Friday, 26 September 2014

The Reserve Ratio for U.S. Banks (as of 26 Sep 2014)

I recently published an article titled U.S. Banks Are Now Operating With 100% Reserves - Is Full-Reserve Banking The Next Step? which pointed out that U.S. banks (i.e. depository institutions) are now effectively operating with 100% reserves. In the article, the reserve ratio was calculated as bank reserves in percent of the M1 money supply. 

Going forward, I'll publish the latest ratio from time to time to see how it is progressing. Here's the first update based on data published today by the Fed for the weekly period ending Wednesday 24 September. The current reading is 99.0%, with the reserve ratio averaging 98.6% during the last four weeks.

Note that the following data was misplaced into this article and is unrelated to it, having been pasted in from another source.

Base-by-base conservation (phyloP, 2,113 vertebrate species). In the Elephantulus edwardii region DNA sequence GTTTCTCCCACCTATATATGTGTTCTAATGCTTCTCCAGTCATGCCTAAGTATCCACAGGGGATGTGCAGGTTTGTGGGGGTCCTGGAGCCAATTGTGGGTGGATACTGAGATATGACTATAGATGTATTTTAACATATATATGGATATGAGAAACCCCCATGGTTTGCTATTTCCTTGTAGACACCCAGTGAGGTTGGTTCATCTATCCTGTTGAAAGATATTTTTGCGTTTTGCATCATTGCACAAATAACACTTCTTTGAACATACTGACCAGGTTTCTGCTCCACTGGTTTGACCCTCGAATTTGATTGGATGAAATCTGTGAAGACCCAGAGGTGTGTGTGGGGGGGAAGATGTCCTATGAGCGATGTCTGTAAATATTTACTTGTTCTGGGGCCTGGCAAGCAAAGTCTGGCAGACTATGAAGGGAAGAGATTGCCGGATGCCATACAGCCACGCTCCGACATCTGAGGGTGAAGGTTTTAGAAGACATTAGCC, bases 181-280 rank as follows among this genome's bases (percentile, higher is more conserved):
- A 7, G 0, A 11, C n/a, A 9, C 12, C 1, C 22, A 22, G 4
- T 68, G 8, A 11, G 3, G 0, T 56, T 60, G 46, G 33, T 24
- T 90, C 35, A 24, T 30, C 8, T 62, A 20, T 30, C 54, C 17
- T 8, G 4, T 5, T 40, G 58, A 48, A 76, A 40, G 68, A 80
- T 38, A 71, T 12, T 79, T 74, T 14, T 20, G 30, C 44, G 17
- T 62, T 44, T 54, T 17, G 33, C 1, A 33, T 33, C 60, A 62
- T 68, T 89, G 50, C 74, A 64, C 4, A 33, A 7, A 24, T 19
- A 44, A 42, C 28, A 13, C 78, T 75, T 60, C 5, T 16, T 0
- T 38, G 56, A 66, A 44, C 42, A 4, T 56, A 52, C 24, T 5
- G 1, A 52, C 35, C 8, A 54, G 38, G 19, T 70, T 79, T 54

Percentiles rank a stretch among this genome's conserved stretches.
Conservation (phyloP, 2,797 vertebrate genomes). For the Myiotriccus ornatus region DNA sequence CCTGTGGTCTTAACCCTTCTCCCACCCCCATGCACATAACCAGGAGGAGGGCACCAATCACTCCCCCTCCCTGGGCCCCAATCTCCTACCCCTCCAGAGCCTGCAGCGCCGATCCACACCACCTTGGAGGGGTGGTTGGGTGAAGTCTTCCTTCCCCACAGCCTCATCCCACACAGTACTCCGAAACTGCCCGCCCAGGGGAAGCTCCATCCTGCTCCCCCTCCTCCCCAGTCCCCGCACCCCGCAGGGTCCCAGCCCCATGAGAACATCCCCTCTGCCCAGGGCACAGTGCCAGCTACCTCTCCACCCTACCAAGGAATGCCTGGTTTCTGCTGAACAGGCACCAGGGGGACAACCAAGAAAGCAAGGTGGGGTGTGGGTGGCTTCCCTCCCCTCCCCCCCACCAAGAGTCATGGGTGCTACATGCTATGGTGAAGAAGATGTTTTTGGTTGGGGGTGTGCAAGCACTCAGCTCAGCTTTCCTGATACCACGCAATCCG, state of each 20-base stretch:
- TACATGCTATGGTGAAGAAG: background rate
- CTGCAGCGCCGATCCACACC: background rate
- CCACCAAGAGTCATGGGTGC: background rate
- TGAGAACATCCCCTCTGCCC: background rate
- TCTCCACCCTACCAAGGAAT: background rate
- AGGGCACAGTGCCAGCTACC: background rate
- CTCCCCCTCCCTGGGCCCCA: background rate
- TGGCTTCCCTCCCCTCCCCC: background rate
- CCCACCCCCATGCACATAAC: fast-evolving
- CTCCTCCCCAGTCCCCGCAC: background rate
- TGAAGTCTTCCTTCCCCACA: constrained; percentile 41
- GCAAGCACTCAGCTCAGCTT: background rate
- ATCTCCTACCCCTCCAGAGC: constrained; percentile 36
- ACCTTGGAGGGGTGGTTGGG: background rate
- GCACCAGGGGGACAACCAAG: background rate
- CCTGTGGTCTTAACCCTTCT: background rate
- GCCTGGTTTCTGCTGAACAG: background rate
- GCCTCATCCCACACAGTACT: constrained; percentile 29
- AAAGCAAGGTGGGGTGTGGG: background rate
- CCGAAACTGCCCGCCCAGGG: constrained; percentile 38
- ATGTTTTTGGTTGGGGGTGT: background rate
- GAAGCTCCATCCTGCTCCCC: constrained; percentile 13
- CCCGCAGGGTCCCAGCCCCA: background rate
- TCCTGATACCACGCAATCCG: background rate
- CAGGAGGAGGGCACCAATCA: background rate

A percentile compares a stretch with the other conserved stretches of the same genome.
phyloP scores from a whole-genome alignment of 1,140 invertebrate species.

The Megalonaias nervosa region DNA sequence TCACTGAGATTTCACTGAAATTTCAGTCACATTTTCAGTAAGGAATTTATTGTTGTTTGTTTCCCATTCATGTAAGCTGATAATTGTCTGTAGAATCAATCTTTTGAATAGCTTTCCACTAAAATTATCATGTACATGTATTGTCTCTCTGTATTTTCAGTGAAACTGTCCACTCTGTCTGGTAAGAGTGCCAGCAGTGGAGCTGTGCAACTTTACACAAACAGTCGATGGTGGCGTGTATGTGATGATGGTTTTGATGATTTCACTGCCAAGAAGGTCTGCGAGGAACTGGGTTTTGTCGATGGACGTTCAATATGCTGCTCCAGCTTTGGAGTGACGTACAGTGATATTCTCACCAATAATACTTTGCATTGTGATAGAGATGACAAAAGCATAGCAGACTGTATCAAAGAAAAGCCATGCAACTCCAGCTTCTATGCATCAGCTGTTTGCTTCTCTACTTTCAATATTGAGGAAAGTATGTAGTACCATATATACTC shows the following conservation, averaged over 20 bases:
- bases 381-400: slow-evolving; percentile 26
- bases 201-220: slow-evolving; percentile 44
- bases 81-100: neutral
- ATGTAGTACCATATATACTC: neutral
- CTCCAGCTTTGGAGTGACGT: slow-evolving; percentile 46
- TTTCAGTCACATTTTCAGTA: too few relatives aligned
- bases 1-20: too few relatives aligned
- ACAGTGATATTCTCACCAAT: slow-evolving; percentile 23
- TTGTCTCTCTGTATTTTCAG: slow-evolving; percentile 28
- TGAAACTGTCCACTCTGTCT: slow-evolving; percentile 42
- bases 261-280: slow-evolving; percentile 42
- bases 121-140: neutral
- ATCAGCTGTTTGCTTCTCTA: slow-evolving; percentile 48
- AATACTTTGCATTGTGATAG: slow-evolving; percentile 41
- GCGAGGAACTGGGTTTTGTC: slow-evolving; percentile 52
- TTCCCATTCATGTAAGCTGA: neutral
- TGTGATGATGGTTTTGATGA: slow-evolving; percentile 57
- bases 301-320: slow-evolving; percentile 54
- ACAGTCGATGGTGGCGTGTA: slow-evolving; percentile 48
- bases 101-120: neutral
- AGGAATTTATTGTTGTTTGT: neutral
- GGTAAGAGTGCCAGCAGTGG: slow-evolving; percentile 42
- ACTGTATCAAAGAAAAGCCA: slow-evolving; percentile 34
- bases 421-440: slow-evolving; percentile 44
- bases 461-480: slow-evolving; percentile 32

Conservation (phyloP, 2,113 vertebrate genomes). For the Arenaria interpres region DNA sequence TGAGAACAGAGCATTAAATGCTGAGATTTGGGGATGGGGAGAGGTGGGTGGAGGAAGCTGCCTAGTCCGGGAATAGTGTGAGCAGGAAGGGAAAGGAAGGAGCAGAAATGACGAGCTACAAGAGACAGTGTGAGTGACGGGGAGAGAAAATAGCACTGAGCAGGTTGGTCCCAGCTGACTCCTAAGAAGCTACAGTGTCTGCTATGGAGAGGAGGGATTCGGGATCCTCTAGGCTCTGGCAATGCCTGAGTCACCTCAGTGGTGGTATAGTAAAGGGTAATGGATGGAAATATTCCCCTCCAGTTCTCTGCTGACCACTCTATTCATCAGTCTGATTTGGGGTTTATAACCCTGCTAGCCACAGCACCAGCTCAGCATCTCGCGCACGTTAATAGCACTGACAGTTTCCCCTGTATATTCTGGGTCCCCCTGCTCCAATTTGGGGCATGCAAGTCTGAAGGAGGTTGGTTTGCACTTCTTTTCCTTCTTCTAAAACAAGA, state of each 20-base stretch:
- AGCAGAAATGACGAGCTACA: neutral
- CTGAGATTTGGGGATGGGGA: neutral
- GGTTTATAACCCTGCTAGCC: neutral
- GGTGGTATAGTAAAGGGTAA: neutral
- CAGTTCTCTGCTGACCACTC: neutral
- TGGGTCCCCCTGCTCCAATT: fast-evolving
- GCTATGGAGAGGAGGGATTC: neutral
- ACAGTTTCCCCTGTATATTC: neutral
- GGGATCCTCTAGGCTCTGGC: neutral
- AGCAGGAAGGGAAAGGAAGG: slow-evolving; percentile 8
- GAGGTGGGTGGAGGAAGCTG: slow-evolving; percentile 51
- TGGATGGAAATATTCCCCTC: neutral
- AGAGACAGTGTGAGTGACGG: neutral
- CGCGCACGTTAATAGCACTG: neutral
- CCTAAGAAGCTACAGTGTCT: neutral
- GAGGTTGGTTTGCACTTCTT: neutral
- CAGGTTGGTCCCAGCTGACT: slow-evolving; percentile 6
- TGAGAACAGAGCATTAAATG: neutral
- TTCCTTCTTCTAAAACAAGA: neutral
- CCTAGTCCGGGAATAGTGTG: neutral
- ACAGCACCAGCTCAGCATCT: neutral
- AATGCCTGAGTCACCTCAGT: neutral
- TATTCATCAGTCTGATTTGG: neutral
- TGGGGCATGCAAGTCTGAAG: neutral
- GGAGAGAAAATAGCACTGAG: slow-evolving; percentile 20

The small chart inserted shows the ratio for the period 1 January 1984 to 10 September 2008. As this chart in the chart demonstrates, the reserve ratio averaged less than 1% (yes, 1%) for most of the decade preceding the banking crisis culminating with the spectacular bust in September 2008. In fact, for the period 16 September 1998 to 10 September 2008, the reserve ratio averaged a razor thin 0.76%. Starting mid September 2008 (the week Lehman went belly-up), the ratio started its surge towards 100% as the Fed granted "emergency" credit to the banks (see chart here) followed by the implementations of QE1, QE2 and QE3. In addition, the Fed started paying banks interest on reserves (0.25% p.a.) giving banks another incentive to build up their reserves.